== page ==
Saturday, June 7, 2014

Playing with the camera again






I'm wondering where life would have taken me had all of this technology been available way back when. For that matter, where would folks like Thomas Edison or Alexander Graham Bell be if they could have accessed everything we have literally at our fingertips today.  I'll leave the speculation on those fellas to some Hollywood producer for a future cinematic endeavor. But for me, I'm pretty sure I'd have taken a different path. Retrospect is a weird thing. I know that had I not been a smoker all my adult life I'd be some $80 thousand richer given some rather casual calculating. (And wouldn't get winded walking up the hill from the harbor.) As long as thinking about "what if's" doesn't get to be a preoccupation, I suppose it's OK but as I get older, it seems I do it more often than I used to. Perhaps it's a subconscious realization that there's way more time used up behind me than there is ahead. I do recognize that very few of the more important choices I've made would be different if it were possible to know what I know now.  I certainly wouldn't have wanted to go through this life without my wife and kids. All that said brings me to what captures my interest today. One of my fascinations today focuses on this hobby of course. And without a doubt, the ability to capture what we do in pictures has become a particularly enjoyable effort. Not much in the way of new models this posting but a few photos that I thought made for some realistic images. Of course given the era many of the photos would have been taken, most are black and white.




When I made the change into the new computer last winter, I needed to update a lot of the software I had in order for it to work. Much of it had the expected improvements and doodads that weren't on the older versions. My graphics program is rather rudimentary by the standards I see offered by much on the market today but was inexpensive and actually does a lot more than I even know how to use.  Now in addition to not knowing what the settings on the camera do,  I don't know what the photo editing software does either. So what I present to you was achieved by sheer luck and repeated attempts.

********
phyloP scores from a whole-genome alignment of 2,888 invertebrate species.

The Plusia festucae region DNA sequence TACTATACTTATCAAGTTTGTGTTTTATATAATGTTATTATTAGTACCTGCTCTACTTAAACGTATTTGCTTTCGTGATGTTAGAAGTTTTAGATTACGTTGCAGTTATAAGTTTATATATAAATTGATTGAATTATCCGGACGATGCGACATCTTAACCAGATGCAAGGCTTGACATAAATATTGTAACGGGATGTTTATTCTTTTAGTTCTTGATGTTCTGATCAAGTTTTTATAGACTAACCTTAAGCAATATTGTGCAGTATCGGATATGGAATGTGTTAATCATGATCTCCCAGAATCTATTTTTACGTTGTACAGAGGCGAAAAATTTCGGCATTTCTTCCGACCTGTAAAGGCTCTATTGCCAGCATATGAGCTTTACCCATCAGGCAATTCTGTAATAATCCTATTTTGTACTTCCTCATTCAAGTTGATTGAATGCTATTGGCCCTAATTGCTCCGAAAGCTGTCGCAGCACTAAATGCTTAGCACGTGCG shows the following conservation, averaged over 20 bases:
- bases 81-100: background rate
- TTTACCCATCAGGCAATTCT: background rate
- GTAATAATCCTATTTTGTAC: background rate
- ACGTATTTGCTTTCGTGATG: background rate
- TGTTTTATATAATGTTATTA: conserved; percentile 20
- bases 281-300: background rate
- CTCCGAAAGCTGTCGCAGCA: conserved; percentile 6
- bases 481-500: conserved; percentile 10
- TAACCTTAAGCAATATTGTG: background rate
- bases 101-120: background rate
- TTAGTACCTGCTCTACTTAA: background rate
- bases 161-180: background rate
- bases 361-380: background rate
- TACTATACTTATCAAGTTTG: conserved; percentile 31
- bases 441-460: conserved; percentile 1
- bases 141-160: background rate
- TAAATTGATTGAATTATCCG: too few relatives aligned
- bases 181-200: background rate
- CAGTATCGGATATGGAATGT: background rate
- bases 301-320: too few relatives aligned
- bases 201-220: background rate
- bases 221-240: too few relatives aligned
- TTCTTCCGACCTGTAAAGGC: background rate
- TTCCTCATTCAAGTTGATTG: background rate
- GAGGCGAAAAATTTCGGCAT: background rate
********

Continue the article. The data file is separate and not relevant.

Making a model appear like the real thing is, as I have repeatedly said before, what model building is all about, for me at least. Presenting a miniature rendition of real life is the goal.  This manipulation of photographs is a terrific technique to help us to get to the goal.  I don't want to hide anything that would belay the fact that something is a model. But more, I want to enhance those things that fool the eye into thinking a piece is real. Oh, there's always that speck of dust that sticks out like a cherry on a cream pie in this scale. I will often remove the speck and take another photo. But sometimes it's just as easy to wipe it from the memory of the image.





Then there's that serendipitous occasion when something quite unexpected happens as in the case of the photo of the Ford Model TT grain truck. It appears that I have a resident spider that put his web in my barn interior.  The web here is so small and delicate that I didn't see it when taking the photo and was really quite delighted to see it when I began to crop the photos on the computer screen. How many old barns have I seen this in over the years?

OK, I do have one new model at least to show. This is an addition to the fleet of Mack quarry trucks I've done for a customer. As with the rest of them, it comes from Ratcliffe Models. The tractor is the M65, slightly modified from the kit. The large capacity belly dump trailer is a limited edition resin piece. It now is the largest 1/87 scale model I've ever built.





As the weather warms, I expect a little drop off on production here but we'll still be working on models. In fact I have a project that may prove to be very interesting in the works. I have been approached by a prominent 1/87 kit manufacturer to do a video. I have no idea how this will turn out. I usually let the models speak for themselves. Will need a haircut before filming. Take time to reach out to your loved ones and have a good one!

3 comments:

Jaime said...

Very impressive modeling and sage advice on living life.

Jaime

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